This is a guest post written by The Road Less Traveled’s very own Rachel Dallman, whose time with The Road Less Traveled has been in different capacities. If you’ve called our office in the last six months, you’ve more than likely spoken with her. Need ANYTHING RLT related? She’s your girl. Read why:
When I first graduated from Kalamazoo College (an amazing institution for you future college students!) in 2011 with a degree in English and Creative Writing, I had absolutely no concept of what the future held for me. There were hundreds of different adventures I was anxious to embark upon, but the only thing I knew for sure was what I didn’t want to do (go to graduate school right away, work in a tiny cubicle, sit on my parent’s couch, etc.). I didn’t feel I had a clear path, and while this opened me up to a lot of freedom, it also unnerved me. My mother, who always had a way of putting things into perspective, told me to follow my feet and pay attention to my footprints. I had been walking (or biking!) my path for years already, she said, and all I had to do was open my eyes enough to see it.
What she meant, I later realized, was that my passion had led me to my most significant experiences growing up, and that if I allowed it, my passion could lead me into the future as well. While there are many things I love (poetry, buttery pastries from my favorite Chicago bakery, dancing the night away with good friends, teaching), the truth is I have consistently made decisions that have kept me in the world of outdoor, experiential education. My mother would prove to be right; the decisions I made when I was young stemmed from a desire that would drive me when I was older. How could I have known at 15 that when I signed up to travel to Costa Rica with an organization called The Road Less Traveled that I would someday work full-time for them?
I participated on The Road Less Traveled’s El Sendero program during the summer of 2006, the summer before my senior year of high school. I had spent the previous 10 years going to an overnight summer camp in Michigan, and it would be dishonest to claim that I wasn’t terribly nervous to be doing something totally different. I knew at the time that the opportunity was once in a lifetime, but I don’t think I was able to fully appreciate until later the pure majesty of rounding the bend of a river at sunset and startling a flock of flaming pink flamingos so that they all burst into flight right before your eyes. Or swinging in a hammock suspended high in the trees of the rainforest. Or hiking through the mountains, and being caught in a rainstorm so fierce and thick and all-encompassing that it feels as if you’re swimming through the air. Or watching sea-turtles lay their eggs on the beach under the full moon of a hot, perfect summer night. Or building a school in Bonilla for the cutest kids imaginable.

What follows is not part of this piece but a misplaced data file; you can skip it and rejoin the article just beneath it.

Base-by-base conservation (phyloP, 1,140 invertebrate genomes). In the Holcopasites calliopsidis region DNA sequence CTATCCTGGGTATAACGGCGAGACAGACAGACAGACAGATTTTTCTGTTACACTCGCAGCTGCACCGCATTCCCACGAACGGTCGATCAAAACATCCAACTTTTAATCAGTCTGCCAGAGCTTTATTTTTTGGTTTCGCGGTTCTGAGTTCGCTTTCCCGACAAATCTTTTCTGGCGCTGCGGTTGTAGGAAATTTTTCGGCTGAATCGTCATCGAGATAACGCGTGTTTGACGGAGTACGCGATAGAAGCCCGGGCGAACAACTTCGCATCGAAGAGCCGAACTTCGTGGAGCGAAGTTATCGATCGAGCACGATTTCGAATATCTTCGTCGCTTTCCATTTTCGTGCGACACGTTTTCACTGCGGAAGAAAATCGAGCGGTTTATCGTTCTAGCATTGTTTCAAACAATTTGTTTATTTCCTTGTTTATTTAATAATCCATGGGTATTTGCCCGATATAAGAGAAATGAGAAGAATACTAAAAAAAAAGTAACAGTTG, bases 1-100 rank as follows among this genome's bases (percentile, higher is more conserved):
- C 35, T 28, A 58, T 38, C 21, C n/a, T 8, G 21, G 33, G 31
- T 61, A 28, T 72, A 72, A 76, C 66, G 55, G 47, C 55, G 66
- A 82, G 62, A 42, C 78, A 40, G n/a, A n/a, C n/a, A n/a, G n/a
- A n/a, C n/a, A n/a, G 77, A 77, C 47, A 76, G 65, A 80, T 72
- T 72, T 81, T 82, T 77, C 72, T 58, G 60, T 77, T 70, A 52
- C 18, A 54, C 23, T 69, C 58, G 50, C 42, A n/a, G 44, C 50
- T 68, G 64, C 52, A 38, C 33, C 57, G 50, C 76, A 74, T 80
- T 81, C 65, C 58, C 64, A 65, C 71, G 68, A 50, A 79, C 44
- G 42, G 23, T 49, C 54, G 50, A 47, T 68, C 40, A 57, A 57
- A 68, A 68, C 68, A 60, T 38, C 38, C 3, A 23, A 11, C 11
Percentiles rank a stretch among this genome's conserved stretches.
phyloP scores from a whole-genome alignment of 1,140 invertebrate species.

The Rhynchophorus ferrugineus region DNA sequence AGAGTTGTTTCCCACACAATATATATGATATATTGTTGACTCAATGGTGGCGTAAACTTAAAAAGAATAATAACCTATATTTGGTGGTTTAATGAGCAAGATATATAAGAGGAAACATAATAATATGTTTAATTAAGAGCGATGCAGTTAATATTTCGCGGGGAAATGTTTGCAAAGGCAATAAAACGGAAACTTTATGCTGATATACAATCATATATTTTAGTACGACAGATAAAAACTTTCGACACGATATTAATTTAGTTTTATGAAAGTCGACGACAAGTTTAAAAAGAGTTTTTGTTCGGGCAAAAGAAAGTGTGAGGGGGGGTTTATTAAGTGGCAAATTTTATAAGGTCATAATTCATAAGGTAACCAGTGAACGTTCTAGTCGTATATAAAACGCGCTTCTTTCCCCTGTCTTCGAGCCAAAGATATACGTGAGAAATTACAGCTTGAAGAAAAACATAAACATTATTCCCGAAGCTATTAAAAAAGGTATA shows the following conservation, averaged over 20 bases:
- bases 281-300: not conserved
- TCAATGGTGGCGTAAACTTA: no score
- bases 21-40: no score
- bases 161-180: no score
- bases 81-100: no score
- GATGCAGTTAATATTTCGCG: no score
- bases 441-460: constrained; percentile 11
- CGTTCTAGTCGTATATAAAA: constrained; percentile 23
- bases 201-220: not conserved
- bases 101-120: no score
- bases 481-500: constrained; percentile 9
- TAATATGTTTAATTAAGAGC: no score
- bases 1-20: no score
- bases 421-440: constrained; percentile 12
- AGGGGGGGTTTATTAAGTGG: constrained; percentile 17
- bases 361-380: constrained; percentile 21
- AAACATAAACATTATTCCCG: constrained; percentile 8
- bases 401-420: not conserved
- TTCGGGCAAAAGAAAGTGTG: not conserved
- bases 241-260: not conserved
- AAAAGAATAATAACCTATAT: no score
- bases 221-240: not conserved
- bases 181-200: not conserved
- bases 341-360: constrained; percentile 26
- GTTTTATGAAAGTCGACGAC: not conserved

Years later, I could still remember these things with a visceral intensity. I could not, however, have guessed that I would come back to the people who provided such an amazing opportunity to me. I believed my summer program on The Road Less Traveled had provided what it was meant to provide: an incredible, growth-inspiring summer experience, and that was that.
I spent the first few years out of college rotating between Vermont in the winters, where I worked as a ski instructor, and Michigan in the summers, where I was a program coordinator for the same summer camp I went to when I was young. I knew I wanted to continue contributing to the world of experiential education and outdoor adventure – as I child, I had gained so much from my own travels. By the time the winter of 2014 rolled around, I had biked thousands of miles from Maine to Death Valley, CA, I had backpacked through Canada, I had spent years skiing the hills of the East coast and the mountains of the West coast, I had lived and traveled abroad, and I knew I had found my path. The question was – how could I continue following it?
The Road Less Traveled came to me like a light in the night for a second time about six months ago. I was lucky enough to begin working with them as their Admissions Coordinator in April, and could not be more grateful. Just when I began to think that my adventures would eventually lead to a dead end, that there was no way I could possibly continue randomly piecing together amazing experiences and calling it a career, my path brought me right back to where everything began.
I’ve realized that The Road Less Traveled doesn’t just give kids a once in a lifetime chance to discover themselves, see the world, and learn to give back. Their influence extends into all of our every-day lives, and while not everyone is lucky enough to work with these lovely people year-round, everyone who has come into contact with RLT carries a piece of their experience with them. It is in the way you appreciate a sunset. It is in the way you thank your bus driver in the morning. It is in the way you reach out into the world and open yourself up to new opportunities.
I started out as a young teenager, looking for adventure and hungry to discover something new. I’ve ended up a young adult, confident in my passion and proud of my accomplishments. Even when I didn’t know it, RLT was with me all the way. Even when I couldn’t recognize my path, The Road was always calling me home.
Have questions for Rachel about any of our summer programs? She is one of several people on our staff working tirelessly to make sure all of our participants go on the adventure that’s right for them. We love talking to you! 773-342-5200
If you want to skip the talking part, feel free to apply to one of our programs by clicking the button below!